vélo-boulot-do-do // other word vomit

vélo boulot do-do
boulot do-do vélo

do vélo do boulot
do boulot do vélo

boulot de vélo
vélo de boulot

boulot de do-do
do-do de boulot

do-do de vélo
vélo de do-do

do lot de boulot
do lot de vélo

love de vélo
love de boulot

love de do
do de love

love de lot
lot de love

do love
love do

love
love

love

lol


a girl around LSE
carries great quantities three
offensive boring dams to
the current of her fighting
walk a snail-trail of droplets
whilst the trees falling sorely
out her hands save the trees don’t
let them go she thought as he
asked to help the dam problem
don’t leave twigs behind don’t mix
leaves up as she searched for her
silent library card


Glowing laptop screen –
my thirsty eyes in search of
a fresh cigarette.


General trivia

It was a few weeks ago that I had the idea of mixing both English and French in a poem, and wowee last night it just appeared out of nowhere from the depths of my difficult slumber. And when I started reading over this patch of unexpected word vomit I broke into a laughing fit, which has also never ever happened to me with regards to my writing. I’ve rarely written something this strange, so please share your thoughts about it with the Noggin.

The events in the second poem did not happen to me personally.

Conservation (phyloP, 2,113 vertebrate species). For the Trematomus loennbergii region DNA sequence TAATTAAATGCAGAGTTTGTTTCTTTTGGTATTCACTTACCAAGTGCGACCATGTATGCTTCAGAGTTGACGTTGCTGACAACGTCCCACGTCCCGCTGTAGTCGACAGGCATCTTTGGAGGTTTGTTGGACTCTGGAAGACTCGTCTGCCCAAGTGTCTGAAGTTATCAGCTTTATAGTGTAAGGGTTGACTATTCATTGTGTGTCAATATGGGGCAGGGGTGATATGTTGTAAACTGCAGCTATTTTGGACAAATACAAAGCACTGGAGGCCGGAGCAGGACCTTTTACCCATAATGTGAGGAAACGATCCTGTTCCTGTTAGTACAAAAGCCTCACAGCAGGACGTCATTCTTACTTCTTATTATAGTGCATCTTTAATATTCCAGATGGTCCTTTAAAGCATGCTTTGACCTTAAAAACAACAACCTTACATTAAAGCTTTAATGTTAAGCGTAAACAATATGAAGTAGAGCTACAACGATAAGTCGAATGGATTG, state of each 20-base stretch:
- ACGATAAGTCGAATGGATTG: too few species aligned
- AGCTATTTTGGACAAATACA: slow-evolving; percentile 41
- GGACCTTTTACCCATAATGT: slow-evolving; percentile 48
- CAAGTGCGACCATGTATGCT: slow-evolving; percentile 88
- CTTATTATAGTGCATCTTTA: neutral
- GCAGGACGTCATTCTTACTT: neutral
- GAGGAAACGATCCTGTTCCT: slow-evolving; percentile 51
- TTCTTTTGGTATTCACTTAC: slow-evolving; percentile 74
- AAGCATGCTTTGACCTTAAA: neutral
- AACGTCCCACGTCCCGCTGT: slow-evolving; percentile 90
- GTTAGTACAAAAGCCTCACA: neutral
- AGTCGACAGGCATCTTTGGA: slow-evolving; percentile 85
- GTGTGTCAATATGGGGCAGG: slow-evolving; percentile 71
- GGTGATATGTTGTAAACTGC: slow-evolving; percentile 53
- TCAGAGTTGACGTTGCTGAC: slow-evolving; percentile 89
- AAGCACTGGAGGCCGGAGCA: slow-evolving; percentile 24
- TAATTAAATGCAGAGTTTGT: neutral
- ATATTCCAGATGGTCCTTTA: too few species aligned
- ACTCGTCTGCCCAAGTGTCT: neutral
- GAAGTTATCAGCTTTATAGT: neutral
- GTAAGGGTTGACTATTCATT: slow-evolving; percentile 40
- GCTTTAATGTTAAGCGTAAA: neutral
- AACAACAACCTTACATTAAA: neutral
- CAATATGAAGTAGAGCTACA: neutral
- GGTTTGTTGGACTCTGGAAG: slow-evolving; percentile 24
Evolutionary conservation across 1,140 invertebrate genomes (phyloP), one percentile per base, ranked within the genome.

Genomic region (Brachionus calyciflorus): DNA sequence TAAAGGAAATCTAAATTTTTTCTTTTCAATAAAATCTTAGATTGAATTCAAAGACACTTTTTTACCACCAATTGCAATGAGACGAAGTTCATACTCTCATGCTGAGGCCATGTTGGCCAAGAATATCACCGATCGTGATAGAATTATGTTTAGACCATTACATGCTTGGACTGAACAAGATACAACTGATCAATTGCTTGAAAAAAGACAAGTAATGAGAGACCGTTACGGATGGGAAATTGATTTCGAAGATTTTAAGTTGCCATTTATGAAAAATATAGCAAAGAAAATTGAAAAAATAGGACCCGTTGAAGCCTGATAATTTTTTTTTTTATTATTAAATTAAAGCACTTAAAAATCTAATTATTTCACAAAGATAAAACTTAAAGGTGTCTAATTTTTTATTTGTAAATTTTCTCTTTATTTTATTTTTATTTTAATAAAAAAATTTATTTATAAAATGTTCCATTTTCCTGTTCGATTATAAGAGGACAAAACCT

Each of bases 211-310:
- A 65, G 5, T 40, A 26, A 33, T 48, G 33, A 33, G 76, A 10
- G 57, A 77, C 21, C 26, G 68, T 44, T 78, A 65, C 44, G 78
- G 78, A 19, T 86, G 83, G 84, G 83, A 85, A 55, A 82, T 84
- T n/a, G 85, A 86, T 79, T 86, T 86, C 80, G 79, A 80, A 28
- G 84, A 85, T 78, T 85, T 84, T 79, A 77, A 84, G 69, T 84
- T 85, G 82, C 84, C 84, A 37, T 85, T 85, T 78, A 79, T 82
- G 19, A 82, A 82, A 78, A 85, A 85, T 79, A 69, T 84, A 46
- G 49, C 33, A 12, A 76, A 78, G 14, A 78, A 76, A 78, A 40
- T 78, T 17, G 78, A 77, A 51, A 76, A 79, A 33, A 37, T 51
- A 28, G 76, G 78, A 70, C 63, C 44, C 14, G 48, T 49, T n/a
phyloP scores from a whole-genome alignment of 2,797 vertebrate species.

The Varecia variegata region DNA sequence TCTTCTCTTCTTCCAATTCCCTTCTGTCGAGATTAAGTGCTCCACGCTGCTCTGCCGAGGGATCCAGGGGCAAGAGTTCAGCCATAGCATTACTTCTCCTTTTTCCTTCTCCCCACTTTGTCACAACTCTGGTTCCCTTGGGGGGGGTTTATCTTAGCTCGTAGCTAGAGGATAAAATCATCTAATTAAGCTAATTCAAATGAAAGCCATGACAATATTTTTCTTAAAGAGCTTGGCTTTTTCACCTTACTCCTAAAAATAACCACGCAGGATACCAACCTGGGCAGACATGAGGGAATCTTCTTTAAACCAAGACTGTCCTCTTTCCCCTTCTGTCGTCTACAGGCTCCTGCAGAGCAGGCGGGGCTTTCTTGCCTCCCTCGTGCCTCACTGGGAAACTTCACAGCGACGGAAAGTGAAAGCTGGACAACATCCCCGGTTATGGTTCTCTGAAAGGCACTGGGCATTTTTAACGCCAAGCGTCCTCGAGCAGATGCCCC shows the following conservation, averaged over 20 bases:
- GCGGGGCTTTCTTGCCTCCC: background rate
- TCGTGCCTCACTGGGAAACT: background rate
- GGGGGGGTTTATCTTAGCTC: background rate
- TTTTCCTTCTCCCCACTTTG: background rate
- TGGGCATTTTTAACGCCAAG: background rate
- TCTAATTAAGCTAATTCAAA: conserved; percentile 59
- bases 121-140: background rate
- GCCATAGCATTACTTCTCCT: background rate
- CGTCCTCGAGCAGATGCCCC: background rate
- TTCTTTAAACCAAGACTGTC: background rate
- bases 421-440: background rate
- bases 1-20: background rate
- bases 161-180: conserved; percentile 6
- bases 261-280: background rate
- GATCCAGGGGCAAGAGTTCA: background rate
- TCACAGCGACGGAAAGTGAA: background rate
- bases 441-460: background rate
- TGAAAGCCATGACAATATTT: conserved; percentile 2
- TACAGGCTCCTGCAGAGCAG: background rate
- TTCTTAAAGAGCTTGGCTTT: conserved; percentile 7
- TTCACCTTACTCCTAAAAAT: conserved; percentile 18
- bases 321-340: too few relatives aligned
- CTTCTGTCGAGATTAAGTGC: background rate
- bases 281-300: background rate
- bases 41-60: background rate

I’m not very good at Haikus. That one there was a last minute addition.


Endnote

Look after yourself and one another.
Take some time on your balcony.

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Ode to Exams / The Balcony

Hello exams.

My old friends.

I know what you do now. You change us.

You grab the frogspawn of the cosy pond and chuck it onto the ground like a bunch of black marbles. You take our friends away with a click of the spiky latch of the door by sucking the air out of their bedrooms; the only syllable I’ll hear from them and not even uttered by a human mouth. Continue reading

I Am A Queen

I am a queen
in a scarlet nail varnish chariot
the shade of No. 168.

My people – mine
because they are seen
by me and are as mine as thine
own vision and curiosity –

do they see
me as an inquisitive
neck, or as a pair
of uncomfortable
wrists and glaring nostrils?

I am a queen off
to the King’s to spend my day
with his walls, lifeless
soldiers and servants

In his chambers. I pay
my courtesies and fulfil
my duties all
for some mere respect

In return. I am lonely
and awake; I must find a way to entertain
myself – play with toys on paper, bruise
my hands with ink – to remember that I am

The Queen
of the greasy crown
and sleepy eye curtains
hooked behind my ears,
of chapped heels
and spring onion
fingernails that hover over my lip

When I am waiting.
Obedient and secret,
like Hermione I am

brut on the face but
blushing. Since 16 years
no carver can slice out
the air singing through
my teeth, no painter can
try my life and sand down
the bones of my muffled interior.

I will wear the amethysts my mother gave me